You might be a staunch remainer, an ardent Brexiteer or, quite frankly, someone who has given up caring.

But whatever your position on Brexit, the term, and the turbulence it has caused, has seeped into all our lives – and our minds.

Now, in a crucial political week, a psychology expert from the University of Sunderland has told how we, as human beings, are reacting to one of the most divisive issues of our time.

Dr Vanessa Parson, a Senior Lecturer in Psychology at the University, said: “Nobody likes the current situation, on both sides, so responses are resembling the fight or flight response.

“But this basic dual stress response was updated a while ago to include a ‘freeze’ option.

“Many people now accept the position we’re in and aren’t fighting back because they believe it’s a foregone conclusion. Freezing in the face of the issue, because it’s daunting and overwhelming.

“Some individuals are simply accepting what will happen, this is happening on both sides of the debate. Either because they haven’t read anything on it, or they are simply so mentally fatigued reading and hearing about it, they feel they can’t do anything anyway.”

But, as Dr Parson explains, it is not all apathy, as demonstrated by millions of people from both sides of the argument, who are taking to the streets to make their voices heard.

Why are passions so high; and what makes us become so vocal about one issue?

Dr Parson said: “Protests and petitions are clear evidence that many people are fighting back.

“As we get closer to the deadline, people are getting angrier that their views are not being heard and the emotionally charged nature of the situation is leading to people rejecting authority, and the demonstrations could well escalate as we go through October.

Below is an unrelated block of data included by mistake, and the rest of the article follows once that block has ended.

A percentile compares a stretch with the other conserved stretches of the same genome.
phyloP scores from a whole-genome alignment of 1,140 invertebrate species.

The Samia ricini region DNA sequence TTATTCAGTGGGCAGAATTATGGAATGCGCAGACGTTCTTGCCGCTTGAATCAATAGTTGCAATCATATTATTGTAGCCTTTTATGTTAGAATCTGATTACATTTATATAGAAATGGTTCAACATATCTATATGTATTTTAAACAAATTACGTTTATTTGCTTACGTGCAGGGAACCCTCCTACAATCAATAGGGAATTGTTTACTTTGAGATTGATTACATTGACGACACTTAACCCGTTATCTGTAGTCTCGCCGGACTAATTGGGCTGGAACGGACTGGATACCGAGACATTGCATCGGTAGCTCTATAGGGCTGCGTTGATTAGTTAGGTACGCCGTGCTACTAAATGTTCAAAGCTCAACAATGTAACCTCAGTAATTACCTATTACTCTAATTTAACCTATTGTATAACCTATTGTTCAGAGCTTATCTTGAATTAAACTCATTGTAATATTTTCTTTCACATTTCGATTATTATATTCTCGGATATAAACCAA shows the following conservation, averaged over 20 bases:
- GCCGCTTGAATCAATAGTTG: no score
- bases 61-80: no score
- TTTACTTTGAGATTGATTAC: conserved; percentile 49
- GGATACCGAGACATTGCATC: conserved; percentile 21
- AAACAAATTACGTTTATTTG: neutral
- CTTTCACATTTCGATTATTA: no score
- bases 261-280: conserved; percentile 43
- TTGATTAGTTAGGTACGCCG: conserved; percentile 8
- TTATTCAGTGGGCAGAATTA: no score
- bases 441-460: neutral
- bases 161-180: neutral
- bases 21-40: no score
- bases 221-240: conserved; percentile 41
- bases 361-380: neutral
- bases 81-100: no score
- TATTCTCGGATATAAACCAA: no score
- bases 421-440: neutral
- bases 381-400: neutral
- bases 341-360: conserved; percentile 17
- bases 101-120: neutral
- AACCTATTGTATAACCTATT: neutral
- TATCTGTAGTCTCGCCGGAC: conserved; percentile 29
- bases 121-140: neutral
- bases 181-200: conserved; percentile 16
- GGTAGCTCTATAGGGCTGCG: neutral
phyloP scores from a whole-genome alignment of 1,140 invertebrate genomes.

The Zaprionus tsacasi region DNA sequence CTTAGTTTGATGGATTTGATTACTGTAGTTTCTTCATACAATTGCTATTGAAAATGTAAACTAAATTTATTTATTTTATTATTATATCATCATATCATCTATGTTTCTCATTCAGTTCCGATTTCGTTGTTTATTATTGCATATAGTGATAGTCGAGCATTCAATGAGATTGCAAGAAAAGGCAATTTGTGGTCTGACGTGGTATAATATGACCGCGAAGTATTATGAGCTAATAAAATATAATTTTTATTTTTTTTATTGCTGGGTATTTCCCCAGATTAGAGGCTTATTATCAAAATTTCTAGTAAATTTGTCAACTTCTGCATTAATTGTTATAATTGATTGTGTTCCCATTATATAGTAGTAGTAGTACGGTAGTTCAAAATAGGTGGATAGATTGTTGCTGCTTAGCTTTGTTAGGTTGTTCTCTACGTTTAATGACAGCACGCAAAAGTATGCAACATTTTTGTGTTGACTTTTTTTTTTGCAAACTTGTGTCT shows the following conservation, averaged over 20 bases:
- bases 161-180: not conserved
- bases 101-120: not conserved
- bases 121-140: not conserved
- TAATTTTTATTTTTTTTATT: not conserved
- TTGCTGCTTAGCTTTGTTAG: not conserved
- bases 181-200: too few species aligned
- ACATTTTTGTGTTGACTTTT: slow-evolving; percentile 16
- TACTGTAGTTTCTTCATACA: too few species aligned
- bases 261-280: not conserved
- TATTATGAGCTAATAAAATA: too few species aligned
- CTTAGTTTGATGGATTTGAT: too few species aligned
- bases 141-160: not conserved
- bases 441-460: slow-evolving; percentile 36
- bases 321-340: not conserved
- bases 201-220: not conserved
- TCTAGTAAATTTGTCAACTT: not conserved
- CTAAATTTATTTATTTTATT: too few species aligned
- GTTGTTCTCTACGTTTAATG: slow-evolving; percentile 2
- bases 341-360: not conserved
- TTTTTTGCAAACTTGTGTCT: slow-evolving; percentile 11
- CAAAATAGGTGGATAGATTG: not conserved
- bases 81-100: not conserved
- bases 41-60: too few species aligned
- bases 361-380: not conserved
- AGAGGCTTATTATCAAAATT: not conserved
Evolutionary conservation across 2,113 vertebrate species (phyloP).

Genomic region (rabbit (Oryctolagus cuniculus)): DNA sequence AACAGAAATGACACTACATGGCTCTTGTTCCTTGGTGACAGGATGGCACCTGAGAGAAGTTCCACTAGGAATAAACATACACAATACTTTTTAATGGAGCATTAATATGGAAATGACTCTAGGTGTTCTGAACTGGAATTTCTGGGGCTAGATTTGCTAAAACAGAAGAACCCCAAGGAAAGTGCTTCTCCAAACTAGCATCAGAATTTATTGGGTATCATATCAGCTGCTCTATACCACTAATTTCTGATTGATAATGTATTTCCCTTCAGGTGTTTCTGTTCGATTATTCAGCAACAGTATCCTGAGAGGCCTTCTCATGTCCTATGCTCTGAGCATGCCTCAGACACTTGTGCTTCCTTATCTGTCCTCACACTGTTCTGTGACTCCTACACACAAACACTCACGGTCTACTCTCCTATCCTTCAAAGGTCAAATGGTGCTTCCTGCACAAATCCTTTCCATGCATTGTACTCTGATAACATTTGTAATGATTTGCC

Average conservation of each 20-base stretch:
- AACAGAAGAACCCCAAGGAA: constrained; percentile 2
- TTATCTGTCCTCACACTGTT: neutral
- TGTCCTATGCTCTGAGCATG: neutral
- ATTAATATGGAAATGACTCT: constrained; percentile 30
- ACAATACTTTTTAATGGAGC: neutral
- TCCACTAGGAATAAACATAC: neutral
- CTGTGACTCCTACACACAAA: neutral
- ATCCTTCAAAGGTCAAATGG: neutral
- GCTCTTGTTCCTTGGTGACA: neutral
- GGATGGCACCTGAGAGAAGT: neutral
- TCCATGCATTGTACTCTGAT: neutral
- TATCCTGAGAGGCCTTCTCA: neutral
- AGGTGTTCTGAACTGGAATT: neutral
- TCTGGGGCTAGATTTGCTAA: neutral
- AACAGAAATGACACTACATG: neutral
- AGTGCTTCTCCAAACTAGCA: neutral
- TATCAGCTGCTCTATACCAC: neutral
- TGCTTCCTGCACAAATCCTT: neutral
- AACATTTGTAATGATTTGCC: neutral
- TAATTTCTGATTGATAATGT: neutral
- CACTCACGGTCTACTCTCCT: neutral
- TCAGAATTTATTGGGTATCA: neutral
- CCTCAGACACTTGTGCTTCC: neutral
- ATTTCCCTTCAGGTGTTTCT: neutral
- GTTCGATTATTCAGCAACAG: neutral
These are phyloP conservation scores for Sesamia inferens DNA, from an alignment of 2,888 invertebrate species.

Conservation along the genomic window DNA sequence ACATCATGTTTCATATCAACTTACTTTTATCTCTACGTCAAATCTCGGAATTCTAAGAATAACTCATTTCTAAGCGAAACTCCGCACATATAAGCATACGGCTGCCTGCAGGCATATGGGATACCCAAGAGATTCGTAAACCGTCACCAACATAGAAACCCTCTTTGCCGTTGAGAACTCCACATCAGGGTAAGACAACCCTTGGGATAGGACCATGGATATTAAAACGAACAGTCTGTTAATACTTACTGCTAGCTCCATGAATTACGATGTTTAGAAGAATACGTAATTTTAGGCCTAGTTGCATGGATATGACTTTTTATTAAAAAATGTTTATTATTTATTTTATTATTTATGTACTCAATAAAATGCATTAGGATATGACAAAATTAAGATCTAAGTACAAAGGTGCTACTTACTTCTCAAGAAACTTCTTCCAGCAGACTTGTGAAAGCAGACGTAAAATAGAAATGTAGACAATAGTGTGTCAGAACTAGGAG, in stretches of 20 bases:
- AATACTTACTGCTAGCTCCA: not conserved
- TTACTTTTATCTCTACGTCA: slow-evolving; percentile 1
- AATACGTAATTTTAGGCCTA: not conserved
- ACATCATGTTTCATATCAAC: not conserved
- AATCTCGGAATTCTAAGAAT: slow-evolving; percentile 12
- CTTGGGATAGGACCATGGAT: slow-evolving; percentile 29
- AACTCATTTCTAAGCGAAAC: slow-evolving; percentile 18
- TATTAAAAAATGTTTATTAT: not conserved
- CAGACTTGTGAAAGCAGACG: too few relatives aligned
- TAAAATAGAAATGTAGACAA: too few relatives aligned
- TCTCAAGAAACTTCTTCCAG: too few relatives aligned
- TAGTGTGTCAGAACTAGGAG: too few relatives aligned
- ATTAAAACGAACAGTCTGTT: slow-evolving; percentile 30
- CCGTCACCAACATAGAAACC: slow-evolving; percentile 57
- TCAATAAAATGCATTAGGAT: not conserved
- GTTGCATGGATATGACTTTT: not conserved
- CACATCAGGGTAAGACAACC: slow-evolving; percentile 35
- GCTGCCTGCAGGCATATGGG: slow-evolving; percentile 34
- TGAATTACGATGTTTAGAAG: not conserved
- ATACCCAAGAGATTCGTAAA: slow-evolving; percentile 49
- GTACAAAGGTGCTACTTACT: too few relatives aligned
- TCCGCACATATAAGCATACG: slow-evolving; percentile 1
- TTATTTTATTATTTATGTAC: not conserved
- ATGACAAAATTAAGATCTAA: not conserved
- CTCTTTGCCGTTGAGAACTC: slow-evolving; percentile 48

“Brexit is an emotionally charged issue, but this means people on all sides are more prone to dig their heels in and resent those disagreeing with them.

“Brexit has become very much an in-group vs out-group situation, but with both sides thinking they’re right. High levels of emotions can hinder communication at all levels, and leads to disagreements and potential problems with relationships.

“But it is also solidifying relationships between individuals, where beliefs match. We are a social species and navigate the world more confidently when we think the same as those around us. Shared beliefs strengthen bonds – but this can create a more powerful in-group vs out-group scenario that leads to tension.”

Dr Parson also suggests that the more our individual view is challenged, the more entrenched we become.

She said: “When an issue is highly emotive, we can become almost more committed to it, because of various psychological mechanisms. To change our minds at this point, on either side, requires a huge re-evaluation of what we believe in, and this can lead to something called cognitive dissonance.

“This is a cognitive situation where we hold conflicting beliefs about actions and views/thoughts/emotions, so we have to resolve it in some way. This either means by changing our mind or by solidifying our position.

“It’s actually much more common for people to resolve cognitive dissonance by becoming entrenched in their beliefs, because the alternative means they have to accept being incorrect. They then fall foul of confirmation bias, which is where only those views which match what they already think are heard, and all other beliefs discounted.

“As a result Brexit has become almost like a self-sustaining view for a large proportion of people, what’s known as a monological belief system, which seems to be made up of mutually supportive beliefs with no room for alternative arguments because everything comes back to a central point of ‘get Brexit done’ and ‘the will of the people’. “